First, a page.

The two largest religions in the world, Christianity and Islam, approach the practice of merchants and trade in various ways. While both religions address their beliefs on money and trade, each hold to different values. Over time each religion evolved in their understanding and practice but also changed from their original teachings.
The New Testament of the Christian Bible which was documented around 70-80 C.E., teaches that “a rich man shall hardly enter into the kingdom of heaven” (Document 1). Jesus Christ, whom Christianity is centered on, instructs his followers that wealth is not the goal of their lives and gives warning to the danger of acquiring riches. To enter the kingdom of heaven, one must surrender wealth or it will be very hard for them. According to Document 3, a twelfth century merchant, St. Godric, who served sixteen years as a merchant and acquired much wealth, “took the cross as a pilgrim to Jerusalem” and “sold all his possessions and distributed them among the poor” (Document 2). In giving himself “entirely to God’s service” (Document 2), Godric was led to give away his wealth and possessions in order follow Christ. It appears that to fully serve God one must surrender wealth. Thomas Aquinas, an influential Christian theologian, wrote in 1273 that “no man should sell a thing to another man for more than its worth” and added that “it is altogether sinful to have recourse to deceit in order to sell a thing for more than its just price” (Document 4). Aquinas does not find anything wrong with merchants and trade but is against the practice of making profit because it is unfair. Each of these documents support the original teaching of Jesus on entering the kingdom of heaven.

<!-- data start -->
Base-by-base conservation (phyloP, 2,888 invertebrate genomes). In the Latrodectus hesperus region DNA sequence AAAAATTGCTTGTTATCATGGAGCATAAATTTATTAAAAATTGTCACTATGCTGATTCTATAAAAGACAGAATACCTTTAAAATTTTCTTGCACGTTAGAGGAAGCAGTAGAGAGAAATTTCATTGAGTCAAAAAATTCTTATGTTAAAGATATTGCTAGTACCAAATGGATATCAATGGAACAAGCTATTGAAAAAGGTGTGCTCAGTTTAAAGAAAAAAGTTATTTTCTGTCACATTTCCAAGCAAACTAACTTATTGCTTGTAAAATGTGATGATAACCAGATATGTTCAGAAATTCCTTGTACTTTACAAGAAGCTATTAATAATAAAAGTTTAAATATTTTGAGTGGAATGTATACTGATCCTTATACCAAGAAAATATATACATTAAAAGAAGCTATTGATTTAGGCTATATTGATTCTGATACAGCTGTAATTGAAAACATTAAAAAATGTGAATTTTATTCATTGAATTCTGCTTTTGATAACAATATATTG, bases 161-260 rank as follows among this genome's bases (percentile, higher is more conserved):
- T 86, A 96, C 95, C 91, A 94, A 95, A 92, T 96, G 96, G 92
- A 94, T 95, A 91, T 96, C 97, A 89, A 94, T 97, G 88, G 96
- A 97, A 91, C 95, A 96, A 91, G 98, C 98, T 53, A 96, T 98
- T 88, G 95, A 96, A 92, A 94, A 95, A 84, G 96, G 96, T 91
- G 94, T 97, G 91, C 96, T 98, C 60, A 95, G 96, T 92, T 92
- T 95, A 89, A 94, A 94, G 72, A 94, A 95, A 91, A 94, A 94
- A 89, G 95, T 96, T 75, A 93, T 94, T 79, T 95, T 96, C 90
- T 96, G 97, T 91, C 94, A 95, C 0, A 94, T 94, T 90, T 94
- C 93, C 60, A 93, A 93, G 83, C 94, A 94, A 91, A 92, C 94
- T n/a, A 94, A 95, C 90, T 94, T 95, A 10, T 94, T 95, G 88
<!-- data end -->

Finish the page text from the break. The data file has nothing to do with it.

However, in the fourteenth-century Italian merchants demonstrate their own understanding of Jesus’s teaching through a sale of English wool. These Italian merchants approve of the practice of making profit and that “God has granted you to acquire great riches in this world” (Document 6). Along with believing that one should acquire great riches, these merchants put God and profit together: “In the name of God and profit, you wold have us buy Cotswold Wool” (Document 6). It looks like that followers of Christianity have changed in their understanding of Jesus’s teaching and followed a new practice in gaining wealth through trade and profit.
Islam’s beginnings share similarity to Christianity. The Muslim Qur’an, which was written around 620-650 C.E., states “the honest, truthful Muslim merchant will take rank with the martyrs of the faith” (Document 2). Early Islam does not disagree merchants and trading, but supports it as long as each party “speaks the truth and make it manifest” (Document 2). The practice of trading must be honest and truthful and if it is that person will be elevated to the place of martyrs who have died for their faith. However, Ibn Khaldun, a leading Muslim scholar in the fourteenth century, disagrees with the profession of merchants and states “the manners of tradesmen are inferior to those of rulers, and far removed from manliness and uprightness” (Document 5). According to Khaldun, the life of a merchant is dishonest and the practice of this profession will not only affect a person’s character, but also their soul (Document 5).
Although early Christianity and Islam supported merchants and trading, each religion’s beliefs evolved over time. Christianity did not state that merchant and trade was wrong but acquiring wealth for oneself was not accepted. Islam supports the practice of merchants as long as they are honest and truthful. However, over time each religion failed to be faithful to their original teachings and commands.